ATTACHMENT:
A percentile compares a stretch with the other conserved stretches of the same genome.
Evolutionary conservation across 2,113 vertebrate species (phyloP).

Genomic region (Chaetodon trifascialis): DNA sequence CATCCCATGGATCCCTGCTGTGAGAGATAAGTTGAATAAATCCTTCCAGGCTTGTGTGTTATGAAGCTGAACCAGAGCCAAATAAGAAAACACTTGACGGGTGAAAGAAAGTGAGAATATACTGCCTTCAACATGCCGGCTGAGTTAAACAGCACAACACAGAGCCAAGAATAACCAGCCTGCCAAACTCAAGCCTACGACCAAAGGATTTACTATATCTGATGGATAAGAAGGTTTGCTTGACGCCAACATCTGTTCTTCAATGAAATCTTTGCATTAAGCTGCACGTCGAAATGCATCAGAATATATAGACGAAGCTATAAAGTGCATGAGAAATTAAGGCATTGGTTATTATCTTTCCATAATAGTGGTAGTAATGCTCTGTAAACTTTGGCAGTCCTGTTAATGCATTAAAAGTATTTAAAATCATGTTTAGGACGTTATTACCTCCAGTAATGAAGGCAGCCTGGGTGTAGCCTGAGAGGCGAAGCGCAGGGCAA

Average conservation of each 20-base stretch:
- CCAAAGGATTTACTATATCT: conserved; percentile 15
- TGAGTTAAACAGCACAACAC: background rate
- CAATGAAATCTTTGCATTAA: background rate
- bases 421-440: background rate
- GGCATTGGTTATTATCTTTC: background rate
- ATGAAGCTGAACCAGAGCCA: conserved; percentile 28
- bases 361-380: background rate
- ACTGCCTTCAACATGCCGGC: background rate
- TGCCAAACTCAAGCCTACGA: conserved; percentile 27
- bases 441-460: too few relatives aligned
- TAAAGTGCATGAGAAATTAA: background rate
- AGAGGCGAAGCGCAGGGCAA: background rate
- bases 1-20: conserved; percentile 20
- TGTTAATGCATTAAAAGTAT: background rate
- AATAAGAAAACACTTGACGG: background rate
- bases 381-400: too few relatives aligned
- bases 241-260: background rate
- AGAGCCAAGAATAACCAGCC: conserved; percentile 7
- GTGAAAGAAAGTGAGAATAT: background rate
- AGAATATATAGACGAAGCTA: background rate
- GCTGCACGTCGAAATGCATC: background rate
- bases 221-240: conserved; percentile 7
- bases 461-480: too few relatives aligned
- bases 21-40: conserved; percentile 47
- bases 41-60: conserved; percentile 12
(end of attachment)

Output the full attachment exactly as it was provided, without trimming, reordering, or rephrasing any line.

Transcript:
A percentile compares a stretch with the other conserved stretches of the same genome.
Evolutionary conservation across 2,113 vertebrate species (phyloP).

Genomic region (Chaetodon trifascialis): DNA sequence CATCCCATGGATCCCTGCTGTGAGAGATAAGTTGAATAAATCCTTCCAGGCTTGTGTGTTATGAAGCTGAACCAGAGCCAAATAAGAAAACACTTGACGGGTGAAAGAAAGTGAGAATATACTGCCTTCAACATGCCGGCTGAGTTAAACAGCACAACACAGAGCCAAGAATAACCAGCCTGCCAAACTCAAGCCTACGACCAAAGGATTTACTATATCTGATGGATAAGAAGGTTTGCTTGACGCCAACATCTGTTCTTCAATGAAATCTTTGCATTAAGCTGCACGTCGAAATGCATCAGAATATATAGACGAAGCTATAAAGTGCATGAGAAATTAAGGCATTGGTTATTATCTTTCCATAATAGTGGTAGTAATGCTCTGTAAACTTTGGCAGTCCTGTTAATGCATTAAAAGTATTTAAAATCATGTTTAGGACGTTATTACCTCCAGTAATGAAGGCAGCCTGGGTGTAGCCTGAGAGGCGAAGCGCAGGGCAA

Average conservation of each 20-base stretch:
- CCAAAGGATTTACTATATCT: conserved; percentile 15
- TGAGTTAAACAGCACAACAC: background rate
- CAATGAAATCTTTGCATTAA: background rate
- bases 421-440: background rate
- GGCATTGGTTATTATCTTTC: background rate
- ATGAAGCTGAACCAGAGCCA: conserved; percentile 28
- bases 361-380: background rate
- ACTGCCTTCAACATGCCGGC: background rate
- TGCCAAACTCAAGCCTACGA: conserved; percentile 27
- bases 441-460: too few relatives aligned
- TAAAGTGCATGAGAAATTAA: background rate
- AGAGGCGAAGCGCAGGGCAA: background rate
- bases 1-20: conserved; percentile 20
- TGTTAATGCATTAAAAGTAT: background rate
- AATAAGAAAACACTTGACGG: background rate
- bases 381-400: too few relatives aligned
- bases 241-260: background rate
- AGAGCCAAGAATAACCAGCC: conserved; percentile 7
- GTGAAAGAAAGTGAGAATAT: background rate
- AGAATATATAGACGAAGCTA: background rate
- GCTGCACGTCGAAATGCATC: background rate
- bases 221-240: conserved; percentile 7
- bases 461-480: too few relatives aligned
- bases 21-40: conserved; percentile 47
- bases 41-60: conserved; percentile 12